New York Budget

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New York Budget

Mayor Mayor Bill de Blasio recently rolled out the New York Budget for 2019. With regard to planned expenditure, several keys areas of investment/expenditure strike the eye, consider some of the main contributing factors:

New York Budget – Savings

  • A planned total expenditure of $88.67 Billion.
  • $900 million planned savings in FY 18 and 19, according to the preliminary budget
  • An additional $1.3 billion is healthcare savings projected from FY18 onwards.
  • $300 million in savings for FY18 and FY19 resulting from a hiring freeze.

New York Budget – Reserves

  • A general reserve of $1 billion a year over four years.
  • Capital Stabilization Reserve of $250 million a year over four years.
  • Retiree Health Benefits Trust Fund – $4.25 billion

New York Budget – Demographics

  • Most recent available figures put the population at 8,537,673
  • Unemployment at 4.3%
  • Jobs created at 415,000 over four years
  • Number of New Yorkers in the labor force 61.1%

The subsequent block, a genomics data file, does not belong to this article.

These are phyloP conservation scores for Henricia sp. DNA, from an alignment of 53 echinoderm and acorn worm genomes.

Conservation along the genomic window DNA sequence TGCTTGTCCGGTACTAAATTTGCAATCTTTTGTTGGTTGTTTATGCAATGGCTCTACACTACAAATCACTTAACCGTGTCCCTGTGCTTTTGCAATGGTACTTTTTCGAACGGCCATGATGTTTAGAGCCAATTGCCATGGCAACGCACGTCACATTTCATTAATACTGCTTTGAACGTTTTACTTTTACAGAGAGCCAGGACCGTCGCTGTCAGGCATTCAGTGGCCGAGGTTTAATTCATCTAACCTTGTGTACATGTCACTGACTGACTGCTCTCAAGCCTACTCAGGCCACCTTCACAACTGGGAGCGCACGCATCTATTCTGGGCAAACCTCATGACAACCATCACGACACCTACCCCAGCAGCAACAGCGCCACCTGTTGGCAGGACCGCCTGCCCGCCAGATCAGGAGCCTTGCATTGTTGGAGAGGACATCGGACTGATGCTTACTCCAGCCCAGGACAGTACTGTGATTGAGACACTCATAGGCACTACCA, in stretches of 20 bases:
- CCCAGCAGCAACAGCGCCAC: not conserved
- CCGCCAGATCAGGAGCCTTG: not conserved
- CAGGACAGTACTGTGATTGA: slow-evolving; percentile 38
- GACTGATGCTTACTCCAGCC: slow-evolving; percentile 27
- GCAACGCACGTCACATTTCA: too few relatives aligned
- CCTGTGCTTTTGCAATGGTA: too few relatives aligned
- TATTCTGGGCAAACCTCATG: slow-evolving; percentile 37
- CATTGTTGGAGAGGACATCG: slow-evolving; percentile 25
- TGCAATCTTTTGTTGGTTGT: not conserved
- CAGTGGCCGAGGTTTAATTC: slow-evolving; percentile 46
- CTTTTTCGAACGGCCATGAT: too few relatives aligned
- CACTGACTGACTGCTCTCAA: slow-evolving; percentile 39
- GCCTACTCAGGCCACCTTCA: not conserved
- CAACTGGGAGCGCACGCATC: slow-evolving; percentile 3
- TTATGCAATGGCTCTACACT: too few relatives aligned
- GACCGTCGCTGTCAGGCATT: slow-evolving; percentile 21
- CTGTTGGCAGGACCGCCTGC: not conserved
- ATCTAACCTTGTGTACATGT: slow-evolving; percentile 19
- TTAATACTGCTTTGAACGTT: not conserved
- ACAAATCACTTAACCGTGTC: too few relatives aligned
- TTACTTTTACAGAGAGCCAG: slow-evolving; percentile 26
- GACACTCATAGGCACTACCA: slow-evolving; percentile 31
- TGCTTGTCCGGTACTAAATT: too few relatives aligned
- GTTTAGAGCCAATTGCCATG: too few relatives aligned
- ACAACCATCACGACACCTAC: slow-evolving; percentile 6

• Borough-Level Unemployment Rates near historic lows
  • Job Growth greatest in sectors of eductional and health services, professional and business services, leisure and hospitality, and, financial activities
  • immigrant population at 37.% which is the highest since 1910(40.8%)
  • NYC business owners as a percentage stand at 55%
  • Foreign born workers comprise 45% of the labor force, up from 31% in 1990.
  • Foreign born households $96 billion in 2016, which was 39% of the total of household earnings.


The state budget then goes on to list numerous dark clouds on the horizon, listing federal threats to expenditure and other forces. The billions here listed as provisional expenditures in FY19 may well sound substantial to people living in countries outside of the U.S., especially considering that these figures relate solely to a city, not a country. However, two things should be stated to supply context to them. Firstly, New York is a city of eight million, five hundred thousand plus, in a country which has in excess of three hundred million people. This means that per person, the figures are not necessarily wildly excessive in comparison to other developed nations. Secondly, New York has often been a flagship of it’s particular national character, which means that businesses and wealthy individuals will naturally gravitate to the region for opportunities and networking.

Any one who travels to New York will be almost overwhelmed by the vibrant, cosmopolitan atmosphere that the city engenders. It follows, therefore, that all this activity requires substantial supervision. With this in mind, the vast numbers of the budget become easier to comprehend.

As someone who was born in London, it is easier for me to understand this, than it would be, for instance, for someone who comes from, say, Edinburgh in Scotland






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